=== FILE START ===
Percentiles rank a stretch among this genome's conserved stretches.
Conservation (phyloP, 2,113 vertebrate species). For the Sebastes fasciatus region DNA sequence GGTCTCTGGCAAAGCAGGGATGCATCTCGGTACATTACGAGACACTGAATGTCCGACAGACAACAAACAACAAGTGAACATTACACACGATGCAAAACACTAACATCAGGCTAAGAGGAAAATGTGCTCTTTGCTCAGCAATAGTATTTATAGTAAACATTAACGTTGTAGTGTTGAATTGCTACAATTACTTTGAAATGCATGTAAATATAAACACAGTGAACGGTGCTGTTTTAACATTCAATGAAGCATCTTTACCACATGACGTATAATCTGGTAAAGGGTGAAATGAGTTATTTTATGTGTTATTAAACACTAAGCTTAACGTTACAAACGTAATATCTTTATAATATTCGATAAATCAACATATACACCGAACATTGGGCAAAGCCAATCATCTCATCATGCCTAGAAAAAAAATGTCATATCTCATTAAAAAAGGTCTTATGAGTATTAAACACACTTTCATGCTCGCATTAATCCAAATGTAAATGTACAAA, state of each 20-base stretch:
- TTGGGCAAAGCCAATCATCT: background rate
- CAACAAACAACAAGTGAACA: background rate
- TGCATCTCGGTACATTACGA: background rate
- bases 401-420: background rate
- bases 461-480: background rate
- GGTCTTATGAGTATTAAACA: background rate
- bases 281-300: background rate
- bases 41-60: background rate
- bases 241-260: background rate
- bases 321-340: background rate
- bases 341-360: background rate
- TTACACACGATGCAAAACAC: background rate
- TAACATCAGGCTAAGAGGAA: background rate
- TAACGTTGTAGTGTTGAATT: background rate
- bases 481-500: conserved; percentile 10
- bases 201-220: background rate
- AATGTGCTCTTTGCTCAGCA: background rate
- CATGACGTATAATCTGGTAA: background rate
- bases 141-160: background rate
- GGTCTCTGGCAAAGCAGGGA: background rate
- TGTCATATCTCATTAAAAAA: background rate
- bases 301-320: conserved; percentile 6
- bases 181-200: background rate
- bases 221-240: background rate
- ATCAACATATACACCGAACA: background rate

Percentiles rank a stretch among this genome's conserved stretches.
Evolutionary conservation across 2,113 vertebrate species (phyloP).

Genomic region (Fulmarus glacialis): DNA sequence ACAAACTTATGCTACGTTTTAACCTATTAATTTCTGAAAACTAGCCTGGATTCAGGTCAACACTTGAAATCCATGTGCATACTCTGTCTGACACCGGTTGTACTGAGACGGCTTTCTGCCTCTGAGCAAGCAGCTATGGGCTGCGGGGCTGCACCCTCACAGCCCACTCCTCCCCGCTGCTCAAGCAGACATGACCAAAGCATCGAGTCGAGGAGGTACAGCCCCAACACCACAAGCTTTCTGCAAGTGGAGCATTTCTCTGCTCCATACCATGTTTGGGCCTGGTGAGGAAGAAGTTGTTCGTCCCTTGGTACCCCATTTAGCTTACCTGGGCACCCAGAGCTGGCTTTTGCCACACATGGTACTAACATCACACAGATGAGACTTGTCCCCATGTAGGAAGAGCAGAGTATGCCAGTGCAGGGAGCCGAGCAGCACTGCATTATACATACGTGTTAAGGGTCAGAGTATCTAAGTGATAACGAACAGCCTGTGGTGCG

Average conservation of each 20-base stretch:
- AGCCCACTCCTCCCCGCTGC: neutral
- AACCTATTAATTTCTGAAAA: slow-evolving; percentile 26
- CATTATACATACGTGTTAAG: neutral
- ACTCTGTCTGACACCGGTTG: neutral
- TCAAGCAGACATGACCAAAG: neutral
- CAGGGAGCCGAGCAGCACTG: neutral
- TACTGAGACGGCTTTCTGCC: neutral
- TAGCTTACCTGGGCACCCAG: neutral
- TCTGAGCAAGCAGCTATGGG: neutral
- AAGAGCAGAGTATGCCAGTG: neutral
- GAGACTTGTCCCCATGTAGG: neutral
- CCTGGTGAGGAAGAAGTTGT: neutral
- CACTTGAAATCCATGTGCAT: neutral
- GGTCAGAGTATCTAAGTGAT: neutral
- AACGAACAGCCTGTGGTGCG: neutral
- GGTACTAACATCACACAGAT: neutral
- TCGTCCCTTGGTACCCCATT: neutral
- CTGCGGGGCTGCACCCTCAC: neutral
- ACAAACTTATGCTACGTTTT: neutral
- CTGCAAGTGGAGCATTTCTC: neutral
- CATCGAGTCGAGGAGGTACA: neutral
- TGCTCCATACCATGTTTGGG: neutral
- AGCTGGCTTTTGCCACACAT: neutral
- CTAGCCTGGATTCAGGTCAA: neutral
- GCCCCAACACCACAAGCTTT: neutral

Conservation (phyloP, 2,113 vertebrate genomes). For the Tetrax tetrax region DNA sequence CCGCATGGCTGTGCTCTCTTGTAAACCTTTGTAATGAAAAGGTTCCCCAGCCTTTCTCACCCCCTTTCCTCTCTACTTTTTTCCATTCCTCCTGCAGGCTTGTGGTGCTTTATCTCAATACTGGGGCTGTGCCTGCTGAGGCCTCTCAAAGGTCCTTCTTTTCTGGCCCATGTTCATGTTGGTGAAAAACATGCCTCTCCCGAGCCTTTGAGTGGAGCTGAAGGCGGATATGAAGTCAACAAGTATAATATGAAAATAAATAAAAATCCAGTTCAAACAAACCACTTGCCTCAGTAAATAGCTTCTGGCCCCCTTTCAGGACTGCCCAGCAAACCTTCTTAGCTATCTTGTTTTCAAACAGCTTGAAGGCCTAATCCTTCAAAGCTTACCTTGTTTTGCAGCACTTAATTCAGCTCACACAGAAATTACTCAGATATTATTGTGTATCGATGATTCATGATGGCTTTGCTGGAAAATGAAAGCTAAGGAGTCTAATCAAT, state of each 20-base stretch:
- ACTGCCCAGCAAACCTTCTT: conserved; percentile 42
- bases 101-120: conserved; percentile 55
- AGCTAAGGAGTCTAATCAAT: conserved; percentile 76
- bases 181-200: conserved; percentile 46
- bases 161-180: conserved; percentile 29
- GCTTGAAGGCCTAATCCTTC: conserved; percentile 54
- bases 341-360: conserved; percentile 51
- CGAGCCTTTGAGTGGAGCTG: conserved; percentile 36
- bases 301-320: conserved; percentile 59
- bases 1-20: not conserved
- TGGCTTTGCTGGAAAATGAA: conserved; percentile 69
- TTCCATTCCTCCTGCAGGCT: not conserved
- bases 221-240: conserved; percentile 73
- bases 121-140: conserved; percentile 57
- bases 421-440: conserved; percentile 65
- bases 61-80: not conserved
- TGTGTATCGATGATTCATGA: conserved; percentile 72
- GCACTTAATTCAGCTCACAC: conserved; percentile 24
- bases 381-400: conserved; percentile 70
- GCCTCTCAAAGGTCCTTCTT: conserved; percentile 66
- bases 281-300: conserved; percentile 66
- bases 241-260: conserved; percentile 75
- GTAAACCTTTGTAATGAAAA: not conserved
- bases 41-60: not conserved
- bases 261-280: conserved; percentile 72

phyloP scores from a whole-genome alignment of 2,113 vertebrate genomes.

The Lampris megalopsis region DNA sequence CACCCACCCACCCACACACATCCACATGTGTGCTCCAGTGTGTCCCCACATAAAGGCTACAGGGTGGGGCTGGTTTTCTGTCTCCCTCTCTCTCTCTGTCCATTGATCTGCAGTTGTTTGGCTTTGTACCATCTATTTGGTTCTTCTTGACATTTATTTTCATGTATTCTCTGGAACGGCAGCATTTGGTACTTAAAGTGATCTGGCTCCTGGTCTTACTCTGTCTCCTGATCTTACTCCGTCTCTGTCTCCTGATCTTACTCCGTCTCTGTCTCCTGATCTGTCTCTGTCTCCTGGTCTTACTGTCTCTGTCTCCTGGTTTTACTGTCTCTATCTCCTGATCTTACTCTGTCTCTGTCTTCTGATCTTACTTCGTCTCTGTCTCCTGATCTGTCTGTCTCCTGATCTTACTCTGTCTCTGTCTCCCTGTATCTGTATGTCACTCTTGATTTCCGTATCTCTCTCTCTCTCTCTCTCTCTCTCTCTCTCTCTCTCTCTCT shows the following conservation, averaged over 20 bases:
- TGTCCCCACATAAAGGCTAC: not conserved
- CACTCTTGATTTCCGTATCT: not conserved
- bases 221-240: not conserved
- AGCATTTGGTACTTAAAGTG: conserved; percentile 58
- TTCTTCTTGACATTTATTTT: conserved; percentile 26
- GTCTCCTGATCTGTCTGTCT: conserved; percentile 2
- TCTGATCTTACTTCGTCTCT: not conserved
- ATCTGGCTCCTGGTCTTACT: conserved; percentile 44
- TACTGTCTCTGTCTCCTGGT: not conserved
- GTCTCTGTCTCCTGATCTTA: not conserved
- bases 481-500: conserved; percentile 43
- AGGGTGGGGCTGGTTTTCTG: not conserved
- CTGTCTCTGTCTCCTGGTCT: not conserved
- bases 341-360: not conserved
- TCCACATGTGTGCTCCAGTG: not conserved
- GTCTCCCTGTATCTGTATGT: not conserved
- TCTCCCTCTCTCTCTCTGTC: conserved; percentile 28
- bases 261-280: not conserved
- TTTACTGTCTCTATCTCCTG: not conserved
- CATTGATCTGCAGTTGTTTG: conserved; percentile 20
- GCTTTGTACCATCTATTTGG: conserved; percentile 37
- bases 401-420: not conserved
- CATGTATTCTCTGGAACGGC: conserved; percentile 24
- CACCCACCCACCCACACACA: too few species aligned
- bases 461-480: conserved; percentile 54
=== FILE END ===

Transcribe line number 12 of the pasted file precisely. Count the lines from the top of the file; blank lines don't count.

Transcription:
- bases 321-340: background rate